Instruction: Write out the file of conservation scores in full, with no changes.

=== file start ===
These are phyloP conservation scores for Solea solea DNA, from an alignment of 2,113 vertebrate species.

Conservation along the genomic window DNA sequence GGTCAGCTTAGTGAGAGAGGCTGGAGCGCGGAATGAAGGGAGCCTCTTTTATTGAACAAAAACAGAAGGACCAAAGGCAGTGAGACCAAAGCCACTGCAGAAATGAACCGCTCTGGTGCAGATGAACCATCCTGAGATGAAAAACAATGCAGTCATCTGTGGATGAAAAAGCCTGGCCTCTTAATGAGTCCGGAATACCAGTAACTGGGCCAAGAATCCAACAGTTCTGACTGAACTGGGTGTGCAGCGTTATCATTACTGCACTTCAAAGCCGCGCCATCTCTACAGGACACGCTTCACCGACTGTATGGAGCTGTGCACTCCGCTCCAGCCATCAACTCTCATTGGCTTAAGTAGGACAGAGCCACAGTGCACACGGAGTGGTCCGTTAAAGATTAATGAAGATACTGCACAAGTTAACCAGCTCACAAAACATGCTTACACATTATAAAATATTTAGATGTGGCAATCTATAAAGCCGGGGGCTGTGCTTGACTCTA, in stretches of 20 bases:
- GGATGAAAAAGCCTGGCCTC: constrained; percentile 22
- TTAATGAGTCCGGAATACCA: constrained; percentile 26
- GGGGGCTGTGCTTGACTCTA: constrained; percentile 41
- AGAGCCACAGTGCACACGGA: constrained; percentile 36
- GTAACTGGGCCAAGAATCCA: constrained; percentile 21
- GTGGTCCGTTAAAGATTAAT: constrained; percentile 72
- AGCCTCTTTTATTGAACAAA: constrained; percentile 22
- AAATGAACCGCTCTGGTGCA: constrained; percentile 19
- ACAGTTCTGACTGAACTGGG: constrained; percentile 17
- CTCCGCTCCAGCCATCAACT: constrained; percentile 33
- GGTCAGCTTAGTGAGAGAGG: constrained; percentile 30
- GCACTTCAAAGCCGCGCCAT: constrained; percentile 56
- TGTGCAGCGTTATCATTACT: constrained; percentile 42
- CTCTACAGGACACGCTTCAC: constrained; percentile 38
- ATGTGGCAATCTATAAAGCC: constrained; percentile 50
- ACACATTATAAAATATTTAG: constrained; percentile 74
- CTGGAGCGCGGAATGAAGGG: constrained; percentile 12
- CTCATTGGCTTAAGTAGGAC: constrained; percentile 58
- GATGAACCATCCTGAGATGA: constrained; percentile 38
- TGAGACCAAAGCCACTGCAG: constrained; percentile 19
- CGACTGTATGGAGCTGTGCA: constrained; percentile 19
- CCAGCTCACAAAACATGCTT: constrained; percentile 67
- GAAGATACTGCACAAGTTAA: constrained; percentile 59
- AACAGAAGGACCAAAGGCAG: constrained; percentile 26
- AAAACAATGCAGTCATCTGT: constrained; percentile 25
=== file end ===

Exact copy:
These are phyloP conservation scores for Solea solea DNA, from an alignment of 2,113 vertebrate species.

Conservation along the genomic window DNA sequence GGTCAGCTTAGTGAGAGAGGCTGGAGCGCGGAATGAAGGGAGCCTCTTTTATTGAACAAAAACAGAAGGACCAAAGGCAGTGAGACCAAAGCCACTGCAGAAATGAACCGCTCTGGTGCAGATGAACCATCCTGAGATGAAAAACAATGCAGTCATCTGTGGATGAAAAAGCCTGGCCTCTTAATGAGTCCGGAATACCAGTAACTGGGCCAAGAATCCAACAGTTCTGACTGAACTGGGTGTGCAGCGTTATCATTACTGCACTTCAAAGCCGCGCCATCTCTACAGGACACGCTTCACCGACTGTATGGAGCTGTGCACTCCGCTCCAGCCATCAACTCTCATTGGCTTAAGTAGGACAGAGCCACAGTGCACACGGAGTGGTCCGTTAAAGATTAATGAAGATACTGCACAAGTTAACCAGCTCACAAAACATGCTTACACATTATAAAATATTTAGATGTGGCAATCTATAAAGCCGGGGGCTGTGCTTGACTCTA, in stretches of 20 bases:
- GGATGAAAAAGCCTGGCCTC: constrained; percentile 22
- TTAATGAGTCCGGAATACCA: constrained; percentile 26
- GGGGGCTGTGCTTGACTCTA: constrained; percentile 41
- AGAGCCACAGTGCACACGGA: constrained; percentile 36
- GTAACTGGGCCAAGAATCCA: constrained; percentile 21
- GTGGTCCGTTAAAGATTAAT: constrained; percentile 72
- AGCCTCTTTTATTGAACAAA: constrained; percentile 22
- AAATGAACCGCTCTGGTGCA: constrained; percentile 19
- ACAGTTCTGACTGAACTGGG: constrained; percentile 17
- CTCCGCTCCAGCCATCAACT: constrained; percentile 33
- GGTCAGCTTAGTGAGAGAGG: constrained; percentile 30
- GCACTTCAAAGCCGCGCCAT: constrained; percentile 56
- TGTGCAGCGTTATCATTACT: constrained; percentile 42
- CTCTACAGGACACGCTTCAC: constrained; percentile 38
- ATGTGGCAATCTATAAAGCC: constrained; percentile 50
- ACACATTATAAAATATTTAG: constrained; percentile 74
- CTGGAGCGCGGAATGAAGGG: constrained; percentile 12
- CTCATTGGCTTAAGTAGGAC: constrained; percentile 58
- GATGAACCATCCTGAGATGA: constrained; percentile 38
- TGAGACCAAAGCCACTGCAG: constrained; percentile 19
- CGACTGTATGGAGCTGTGCA: constrained; percentile 19
- CCAGCTCACAAAACATGCTT: constrained; percentile 67
- GAAGATACTGCACAAGTTAA: constrained; percentile 59
- AACAGAAGGACCAAAGGCAG: constrained; percentile 26
- AAAACAATGCAGTCATCTGT: constrained; percentile 25